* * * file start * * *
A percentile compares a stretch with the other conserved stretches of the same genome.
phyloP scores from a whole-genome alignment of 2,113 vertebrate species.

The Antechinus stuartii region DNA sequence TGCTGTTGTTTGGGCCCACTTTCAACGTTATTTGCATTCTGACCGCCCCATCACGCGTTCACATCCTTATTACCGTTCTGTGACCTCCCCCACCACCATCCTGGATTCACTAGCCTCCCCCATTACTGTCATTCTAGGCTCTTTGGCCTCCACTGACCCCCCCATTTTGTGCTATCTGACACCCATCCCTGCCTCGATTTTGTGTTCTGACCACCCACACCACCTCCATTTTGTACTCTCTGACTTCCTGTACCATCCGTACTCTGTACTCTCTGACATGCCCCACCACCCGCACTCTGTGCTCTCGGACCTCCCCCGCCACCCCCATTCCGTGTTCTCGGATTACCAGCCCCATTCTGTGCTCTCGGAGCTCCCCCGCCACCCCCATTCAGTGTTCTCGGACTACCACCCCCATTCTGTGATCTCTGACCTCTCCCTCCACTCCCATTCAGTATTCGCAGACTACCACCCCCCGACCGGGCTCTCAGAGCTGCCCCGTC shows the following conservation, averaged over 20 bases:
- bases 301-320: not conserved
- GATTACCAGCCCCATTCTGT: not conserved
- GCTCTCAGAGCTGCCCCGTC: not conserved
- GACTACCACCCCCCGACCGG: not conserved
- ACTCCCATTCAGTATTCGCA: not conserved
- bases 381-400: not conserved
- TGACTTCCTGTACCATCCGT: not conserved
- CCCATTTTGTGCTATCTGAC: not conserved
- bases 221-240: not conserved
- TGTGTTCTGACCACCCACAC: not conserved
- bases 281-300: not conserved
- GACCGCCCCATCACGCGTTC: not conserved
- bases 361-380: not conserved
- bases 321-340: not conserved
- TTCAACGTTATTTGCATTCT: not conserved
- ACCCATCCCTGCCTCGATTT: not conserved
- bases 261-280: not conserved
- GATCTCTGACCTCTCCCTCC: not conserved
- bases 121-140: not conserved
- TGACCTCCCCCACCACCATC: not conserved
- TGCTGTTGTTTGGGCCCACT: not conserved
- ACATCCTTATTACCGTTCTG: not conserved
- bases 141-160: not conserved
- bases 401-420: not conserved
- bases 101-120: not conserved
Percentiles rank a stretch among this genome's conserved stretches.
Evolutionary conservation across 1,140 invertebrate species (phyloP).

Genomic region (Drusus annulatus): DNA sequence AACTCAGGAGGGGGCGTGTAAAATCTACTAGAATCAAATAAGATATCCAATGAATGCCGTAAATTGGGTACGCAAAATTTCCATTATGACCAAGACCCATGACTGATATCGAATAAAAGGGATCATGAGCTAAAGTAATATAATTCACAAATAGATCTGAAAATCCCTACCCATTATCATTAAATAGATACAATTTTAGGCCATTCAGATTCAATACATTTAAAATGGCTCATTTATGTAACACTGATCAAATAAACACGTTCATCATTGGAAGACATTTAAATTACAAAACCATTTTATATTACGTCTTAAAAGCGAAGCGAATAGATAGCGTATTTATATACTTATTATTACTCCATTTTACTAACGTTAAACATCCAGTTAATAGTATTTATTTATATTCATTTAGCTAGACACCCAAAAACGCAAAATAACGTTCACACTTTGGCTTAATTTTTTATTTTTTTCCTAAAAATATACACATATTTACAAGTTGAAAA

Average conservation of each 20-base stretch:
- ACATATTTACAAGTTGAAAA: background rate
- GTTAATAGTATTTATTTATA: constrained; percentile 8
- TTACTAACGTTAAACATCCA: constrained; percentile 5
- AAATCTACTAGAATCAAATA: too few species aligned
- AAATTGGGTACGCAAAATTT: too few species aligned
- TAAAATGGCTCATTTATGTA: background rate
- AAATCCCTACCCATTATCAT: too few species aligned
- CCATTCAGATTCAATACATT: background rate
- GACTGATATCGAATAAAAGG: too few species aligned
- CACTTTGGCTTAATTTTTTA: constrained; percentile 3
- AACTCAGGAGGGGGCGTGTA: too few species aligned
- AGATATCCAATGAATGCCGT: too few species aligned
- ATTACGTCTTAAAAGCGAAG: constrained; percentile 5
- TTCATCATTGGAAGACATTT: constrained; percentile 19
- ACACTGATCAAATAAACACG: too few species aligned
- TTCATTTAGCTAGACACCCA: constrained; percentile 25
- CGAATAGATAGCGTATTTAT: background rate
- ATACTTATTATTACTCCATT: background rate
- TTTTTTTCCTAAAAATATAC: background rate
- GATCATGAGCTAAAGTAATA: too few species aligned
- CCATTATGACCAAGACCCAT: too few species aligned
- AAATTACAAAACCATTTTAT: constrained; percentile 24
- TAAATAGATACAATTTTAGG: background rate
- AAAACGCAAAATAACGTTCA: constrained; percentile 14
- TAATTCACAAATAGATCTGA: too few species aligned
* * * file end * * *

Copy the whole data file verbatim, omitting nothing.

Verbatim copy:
A percentile compares a stretch with the other conserved stretches of the same genome.
phyloP scores from a whole-genome alignment of 2,113 vertebrate species.

The Antechinus stuartii region DNA sequence TGCTGTTGTTTGGGCCCACTTTCAACGTTATTTGCATTCTGACCGCCCCATCACGCGTTCACATCCTTATTACCGTTCTGTGACCTCCCCCACCACCATCCTGGATTCACTAGCCTCCCCCATTACTGTCATTCTAGGCTCTTTGGCCTCCACTGACCCCCCCATTTTGTGCTATCTGACACCCATCCCTGCCTCGATTTTGTGTTCTGACCACCCACACCACCTCCATTTTGTACTCTCTGACTTCCTGTACCATCCGTACTCTGTACTCTCTGACATGCCCCACCACCCGCACTCTGTGCTCTCGGACCTCCCCCGCCACCCCCATTCCGTGTTCTCGGATTACCAGCCCCATTCTGTGCTCTCGGAGCTCCCCCGCCACCCCCATTCAGTGTTCTCGGACTACCACCCCCATTCTGTGATCTCTGACCTCTCCCTCCACTCCCATTCAGTATTCGCAGACTACCACCCCCCGACCGGGCTCTCAGAGCTGCCCCGTC shows the following conservation, averaged over 20 bases:
- bases 301-320: not conserved
- GATTACCAGCCCCATTCTGT: not conserved
- GCTCTCAGAGCTGCCCCGTC: not conserved
- GACTACCACCCCCCGACCGG: not conserved
- ACTCCCATTCAGTATTCGCA: not conserved
- bases 381-400: not conserved
- TGACTTCCTGTACCATCCGT: not conserved
- CCCATTTTGTGCTATCTGAC: not conserved
- bases 221-240: not conserved
- TGTGTTCTGACCACCCACAC: not conserved
- bases 281-300: not conserved
- GACCGCCCCATCACGCGTTC: not conserved
- bases 361-380: not conserved
- bases 321-340: not conserved
- TTCAACGTTATTTGCATTCT: not conserved
- ACCCATCCCTGCCTCGATTT: not conserved
- bases 261-280: not conserved
- GATCTCTGACCTCTCCCTCC: not conserved
- bases 121-140: not conserved
- TGACCTCCCCCACCACCATC: not conserved
- TGCTGTTGTTTGGGCCCACT: not conserved
- ACATCCTTATTACCGTTCTG: not conserved
- bases 141-160: not conserved
- bases 401-420: not conserved
- bases 101-120: not conserved
Percentiles rank a stretch among this genome's conserved stretches.
Evolutionary conservation across 1,140 invertebrate species (phyloP).

Genomic region (Drusus annulatus): DNA sequence AACTCAGGAGGGGGCGTGTAAAATCTACTAGAATCAAATAAGATATCCAATGAATGCCGTAAATTGGGTACGCAAAATTTCCATTATGACCAAGACCCATGACTGATATCGAATAAAAGGGATCATGAGCTAAAGTAATATAATTCACAAATAGATCTGAAAATCCCTACCCATTATCATTAAATAGATACAATTTTAGGCCATTCAGATTCAATACATTTAAAATGGCTCATTTATGTAACACTGATCAAATAAACACGTTCATCATTGGAAGACATTTAAATTACAAAACCATTTTATATTACGTCTTAAAAGCGAAGCGAATAGATAGCGTATTTATATACTTATTATTACTCCATTTTACTAACGTTAAACATCCAGTTAATAGTATTTATTTATATTCATTTAGCTAGACACCCAAAAACGCAAAATAACGTTCACACTTTGGCTTAATTTTTTATTTTTTTCCTAAAAATATACACATATTTACAAGTTGAAAA

Average conservation of each 20-base stretch:
- ACATATTTACAAGTTGAAAA: background rate
- GTTAATAGTATTTATTTATA: constrained; percentile 8
- TTACTAACGTTAAACATCCA: constrained; percentile 5
- AAATCTACTAGAATCAAATA: too few species aligned
- AAATTGGGTACGCAAAATTT: too few species aligned
- TAAAATGGCTCATTTATGTA: background rate
- AAATCCCTACCCATTATCAT: too few species aligned
- CCATTCAGATTCAATACATT: background rate
- GACTGATATCGAATAAAAGG: too few species aligned
- CACTTTGGCTTAATTTTTTA: constrained; percentile 3
- AACTCAGGAGGGGGCGTGTA: too few species aligned
- AGATATCCAATGAATGCCGT: too few species aligned
- ATTACGTCTTAAAAGCGAAG: constrained; percentile 5
- TTCATCATTGGAAGACATTT: constrained; percentile 19
- ACACTGATCAAATAAACACG: too few species aligned
- TTCATTTAGCTAGACACCCA: constrained; percentile 25
- CGAATAGATAGCGTATTTAT: background rate
- ATACTTATTATTACTCCATT: background rate
- TTTTTTTCCTAAAAATATAC: background rate
- GATCATGAGCTAAAGTAATA: too few species aligned
- CCATTATGACCAAGACCCAT: too few species aligned
- AAATTACAAAACCATTTTAT: constrained; percentile 24
- TAAATAGATACAATTTTAGG: background rate
- AAAACGCAAAATAACGTTCA: constrained; percentile 14
- TAATTCACAAATAGATCTGA: too few species aligned